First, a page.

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Regional-scale in-depth analysis of soil fungal diversity reveals strong pH and plant species effects in Northern Europe

Tedersoo, Leho and Anslan, Sten and Bahram, Mohammad and Drenkhan, Rein and Pritsch, Karin and Buegger, Franz and Padari, Allar and Hagh-Doust, Niloufar and Mikryukov, Vladimir and Gohar, Daniyal and Amiri, Rasekh and Hiiesalu, Indrek and Lutter, Reimo and Rosenvald, Raul and Rahn, Elisabeth and Adamson, Kalev and Drenkhan, Tiia and Tullus, Hardi and Jurimaa, Katrin and Sibul, Ivar and Otsing, Eveli and Polme, Sergei and Metslaid, Marek and Loit, Kaire and Agan, Ahto and Puusepp, Rasmus and Varik, Inge and Koljalg, Urmas and Abarenkov, Kessy (2020). Regional-scale in-depth analysis of soil fungal diversity reveals strong pH and plant species effects in Northern Europe. Frontiers in Microbiology. 11 , 1953
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Abstract

Soil microbiome has a pivotal role in ecosystem functioning, yet little is known about its build-up from local to regional scales. In a multi-year regional-scale survey involving 1251 plots and long-read third-generation sequencing, we found that soil pH has the strongest effect on the diversity of fungi and its multiple taxonomic and functional groups. The pH effects were typically unimodal, usually both direct and indirect through tree species, soil nutrients or mold abundance. Individual tree species, particularlyPinus sylvestris,Picea abies, andPopulus x wettsteinii, and overall ectomycorrhizal plant proportion had relatively stronger effects on the diversity of biotrophic fungi than saprotrophic fungi. We found strong temporal sampling and investigator biases for the abundance of molds, but generally all spatial, temporal and microclimatic effects were weak. Richness of fungi and several functional groups was highest in woodlands and around ruins of buildings but lowest in bogs, with marked group-specific trends. In contrast to our expectations, diversity of soil fungi tended to be higher in forest island habitats potentially due to the edge effect, but fungal richness declined with island distance and in response to forest fragmentation. Virgin forests supported somewhat higher fungal diversity than old non-pristine forests, but there were no differences in richness between natural and anthropogenic habitats such as parks and coppiced gardens. Diversity of most fungal groups suffered from management of seminatural woodlands and parks and thinning of forests, but especially for forests the results depended on fungal group and time since partial harvesting. We conclude that the positive effects of tree diversity on overall fungal richness represent a combined niche effect of soil properties and intimate associations.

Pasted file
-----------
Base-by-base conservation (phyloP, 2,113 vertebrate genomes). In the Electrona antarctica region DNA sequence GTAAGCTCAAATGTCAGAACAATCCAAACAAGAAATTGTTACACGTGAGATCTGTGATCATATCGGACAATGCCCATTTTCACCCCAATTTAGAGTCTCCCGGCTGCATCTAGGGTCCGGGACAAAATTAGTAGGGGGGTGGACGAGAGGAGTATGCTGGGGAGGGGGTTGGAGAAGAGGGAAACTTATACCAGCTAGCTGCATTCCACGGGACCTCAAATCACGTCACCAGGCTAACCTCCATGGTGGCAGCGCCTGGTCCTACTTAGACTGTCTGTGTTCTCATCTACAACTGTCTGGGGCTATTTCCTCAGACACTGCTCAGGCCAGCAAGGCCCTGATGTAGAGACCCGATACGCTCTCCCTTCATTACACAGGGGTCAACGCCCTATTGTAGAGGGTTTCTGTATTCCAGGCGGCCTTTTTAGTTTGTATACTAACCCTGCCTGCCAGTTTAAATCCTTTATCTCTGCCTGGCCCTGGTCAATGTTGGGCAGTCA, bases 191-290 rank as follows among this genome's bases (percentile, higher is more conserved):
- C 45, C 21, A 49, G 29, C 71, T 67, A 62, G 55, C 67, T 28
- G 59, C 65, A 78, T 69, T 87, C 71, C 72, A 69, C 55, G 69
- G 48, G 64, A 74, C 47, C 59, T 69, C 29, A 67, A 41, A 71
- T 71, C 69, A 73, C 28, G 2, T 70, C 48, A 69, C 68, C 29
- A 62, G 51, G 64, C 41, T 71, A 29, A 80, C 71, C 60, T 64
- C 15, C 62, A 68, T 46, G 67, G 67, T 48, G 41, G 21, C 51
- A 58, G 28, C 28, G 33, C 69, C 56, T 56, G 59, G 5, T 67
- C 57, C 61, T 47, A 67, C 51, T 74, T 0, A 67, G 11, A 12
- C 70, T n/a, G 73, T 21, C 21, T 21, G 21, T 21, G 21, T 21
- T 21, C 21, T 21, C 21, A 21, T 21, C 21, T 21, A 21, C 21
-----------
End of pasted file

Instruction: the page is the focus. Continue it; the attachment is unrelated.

Authors/Creators:Tedersoo, Leho and Anslan, Sten and Bahram, Mohammad and Drenkhan, Rein and Pritsch, Karin and Buegger, Franz and Padari, Allar and Hagh-Doust, Niloufar and Mikryukov, Vladimir and Gohar, Daniyal and Amiri, Rasekh and Hiiesalu, Indrek and Lutter, Reimo and Rosenvald, Raul and Rahn, Elisabeth and Adamson, Kalev and Drenkhan, Tiia and Tullus, Hardi and Jurimaa, Katrin and Sibul, Ivar and Otsing, Eveli and Polme, Sergei and Metslaid, Marek and Loit, Kaire and Agan, Ahto and Puusepp, Rasmus and Varik, Inge and Koljalg, Urmas and Abarenkov, Kessy
Title:Regional-scale in-depth analysis of soil fungal diversity reveals strong pH and plant species effects in Northern Europe
Year of publishing :2020
Volume:11
Article number:1953
Number of Pages:31
ISSN:1664-302X
Language:English
Publication Type:Journal article
Article category:Scientific peer reviewed
Version:Published version
Copyright:Creative Commons: Attribution 4.0
Full Text Status:Public
Subjects:(A) Swedish standard research categories 2011 > 4 Agricultural Sciences > 401 Agricultural, Forestry and Fisheries > Soil Science
Keywords:island biogeography, community ecology, niche analysis, forest management, anthropogenic impact, ectomycorrhizal fungi, PacBio SMRT sequencing
URN:NBN:urn:nbn:se:slu:epsilon-p-107763
Permanent URL:
http://urn.kb.se/resolve?urn=urn:nbn:se:slu:epsilon-p-107763
Additional ID:
Type of IDID
DOI10.3389/fmicb.2020.01953
Web of Science (WoS)000574318600001
ID Code:17964
Faculty:NJ - Fakulteten för naturresurser och jordbruksvetenskap
Department:(NL, NJ) > Dept. of Ecology
(S) > Dept. of Ecology
Deposited By: SLUpub Connector
Deposited On:27 Oct 2020 15:24
Metadata Last Modified:27 Oct 2020 15:31

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